WASHINGTON (JTA) — Two Israeli ministers who have built relationships with Jewish leaders in the Diaspora canceled meetings at the last minute with American Jewish organizations in the face of protests.
One of the ministers, however, was still confronted by a demonstration, and one protestor was thrown to the ground by security guards.
Amichai Chikli, the minister of Diaspora affairs, canceled a meeting that was to have taken place Thursday with the Washington, D.C., area’s Jewish Community Relations Council and Jewish federation. Nir Barkat, the economy minister and former Jerusalem mayor and tech entrepreneur, canceled an event at a Boston-area synagogue scheduled for the same day.
The cancellations come after a week during which protests, often led by Israeli expatriates, have repeatedly disrupted the activities of Israeli officials visiting the United States for a pro-Israel parade in New York City last Sunday. The protests aim to support mass Israeli street demonstrations against the right-wing government’s effort to significantly weaken the judiciary.
In Boston, protesters confronted Barkat in his hotel, and a video posted to social media showed a protester rush past security toward Barkat, whose guards threw him to the ground. The protester was hospitalized and questioned by police. Barkat addressed the incident on Twitter by writing, “A political murder is only a matter of time in the state of Israel.”
“Thanks to the protest, there are those who have allowed the blood of elected officials to flow,” he wrote. “We’re on a slippery and dangerous slope. I am grateful to the guards of the personal security detail who rebuffed the attacker and prevented injury to me. Violence is the crumbling of the foundations of democracy.”
Barkat’s event was to have taken place at Temple Beth Elohim, a Reform synagogue in Wellesley, a suburb of Boston. The city’s Israeli consulate had rented the space for the speech weeks in advance, according to Haaretz, and when the congregation’s rabbi heard of the event, he said he planned to join in protests.
“It is very unusual that we find protesters outside our Temple building, even though a robust debate is consistent with Israel’s vibrant democracy and our Jewish tradition,” said Rabbi Joel Sisenwine, according to Haaretz. “I truly believe that the current judicial reform proposal, as currently stated, is a threat to Israel’s democracy.”
The Israeli embassy in Washington said Chikli canceled his appearance on Thursday because of a scheduling conflict. Federation and JCRC officials seemed surprised by the cancelation, saying it came at the last minute, and an Israeli-led protest movement, called UnXeptable, claimed credit for the cancellation.
Protests have dogged the itineraries of several Israelis in the U.S. over the past week. In recent days, a government minister canceled a speech in Los Angeles, and Israeli officials in New York were jeered both within and outside events, at Sunday’s parade and on the streets. Barkat was interrupted by protesters on Monday at a conference hosted by the Jerusalem Post, and Chikli was heckled at the parade, where he appeared to mock protesters.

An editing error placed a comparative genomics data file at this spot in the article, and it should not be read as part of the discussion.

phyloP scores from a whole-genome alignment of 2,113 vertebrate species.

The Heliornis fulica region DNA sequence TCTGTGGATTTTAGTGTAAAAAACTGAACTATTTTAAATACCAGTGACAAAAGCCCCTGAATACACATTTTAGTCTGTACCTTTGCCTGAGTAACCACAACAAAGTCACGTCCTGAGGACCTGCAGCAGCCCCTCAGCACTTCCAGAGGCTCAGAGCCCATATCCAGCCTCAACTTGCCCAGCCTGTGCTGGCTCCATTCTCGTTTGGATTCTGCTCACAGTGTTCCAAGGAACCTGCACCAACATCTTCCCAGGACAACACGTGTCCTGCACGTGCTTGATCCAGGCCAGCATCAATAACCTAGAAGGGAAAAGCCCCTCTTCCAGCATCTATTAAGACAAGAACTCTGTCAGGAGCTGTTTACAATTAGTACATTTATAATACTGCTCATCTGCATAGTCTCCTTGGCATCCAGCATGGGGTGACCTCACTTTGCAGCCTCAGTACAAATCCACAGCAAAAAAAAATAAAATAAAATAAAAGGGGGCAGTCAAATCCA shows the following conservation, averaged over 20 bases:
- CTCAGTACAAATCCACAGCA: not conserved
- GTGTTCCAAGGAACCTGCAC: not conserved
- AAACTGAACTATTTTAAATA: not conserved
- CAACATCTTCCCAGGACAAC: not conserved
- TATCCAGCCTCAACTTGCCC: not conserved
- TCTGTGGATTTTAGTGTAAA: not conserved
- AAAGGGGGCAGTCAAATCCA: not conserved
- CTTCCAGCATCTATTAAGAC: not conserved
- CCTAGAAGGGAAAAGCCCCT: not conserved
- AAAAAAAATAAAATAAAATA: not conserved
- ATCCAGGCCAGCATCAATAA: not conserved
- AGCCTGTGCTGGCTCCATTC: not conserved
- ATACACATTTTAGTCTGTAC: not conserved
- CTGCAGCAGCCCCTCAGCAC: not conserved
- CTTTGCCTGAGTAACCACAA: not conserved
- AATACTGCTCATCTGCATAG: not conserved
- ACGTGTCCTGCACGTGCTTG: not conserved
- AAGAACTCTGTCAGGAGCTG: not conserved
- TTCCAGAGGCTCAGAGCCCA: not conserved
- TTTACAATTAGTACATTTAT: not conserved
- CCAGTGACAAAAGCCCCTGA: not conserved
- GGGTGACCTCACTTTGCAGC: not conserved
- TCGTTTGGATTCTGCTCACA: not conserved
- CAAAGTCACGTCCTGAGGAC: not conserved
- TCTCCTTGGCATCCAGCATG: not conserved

A number of American Jews, among them organizations and individuals that historically have refrained from criticizing Israel, have spoken out against the judicial reforms and in some cases have joined protests in Israel and in the United States. They see the courts as a bulwark protecting vulnerable populations, including women, LGBTQ people, Arabs and non-Orthodox Jews.
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Phyllis Pollock died at home Sunday September 3, 2023 in Winnipeg, after a courageous lifetime battle with cancer.
Phyllis was a mother of four: Gary (Laura), daughter Randi, Steven (deceased in 2010) (Karen), and Robert. Phyllis also had two grandchildren: Lauren and Quinn.
Born in Fort Frances, Ontario on February 7, 1939, Phyllis was an only child to Ruby and Alex Lerman. After graduating high school, Phyllis moved to Winnipeg where she married and later divorced Danny Pollock, the father of her children. She moved to Beverly Hills in 1971, where she raised her children.
Phyllis had a busy social life and lucrative real estate career that spanned over 50 years, including new home sales with CoastCo. Phyllis was the original sales agent for three buildings in Santa Monica, oceanfront: Sea Colony I, Sea Colony II, and Sea Colony. She was known as the Sea Colony Queen. She worked side by side with her daughter Randi for about 25 years – handling over 600 transactions, including sales and leases within the three phases of Sea Colony alone.
Phyllis had more energy than most people half her age. She loved entertaining, working in the real estate field, meeting new and interesting people everyday no matter where she went, and thrived on making new lifelong friends. Phyllis eventually moved to the Sea Colony in Santa Monica where she lived for many years before moving to Palm Desert, then Winnipeg.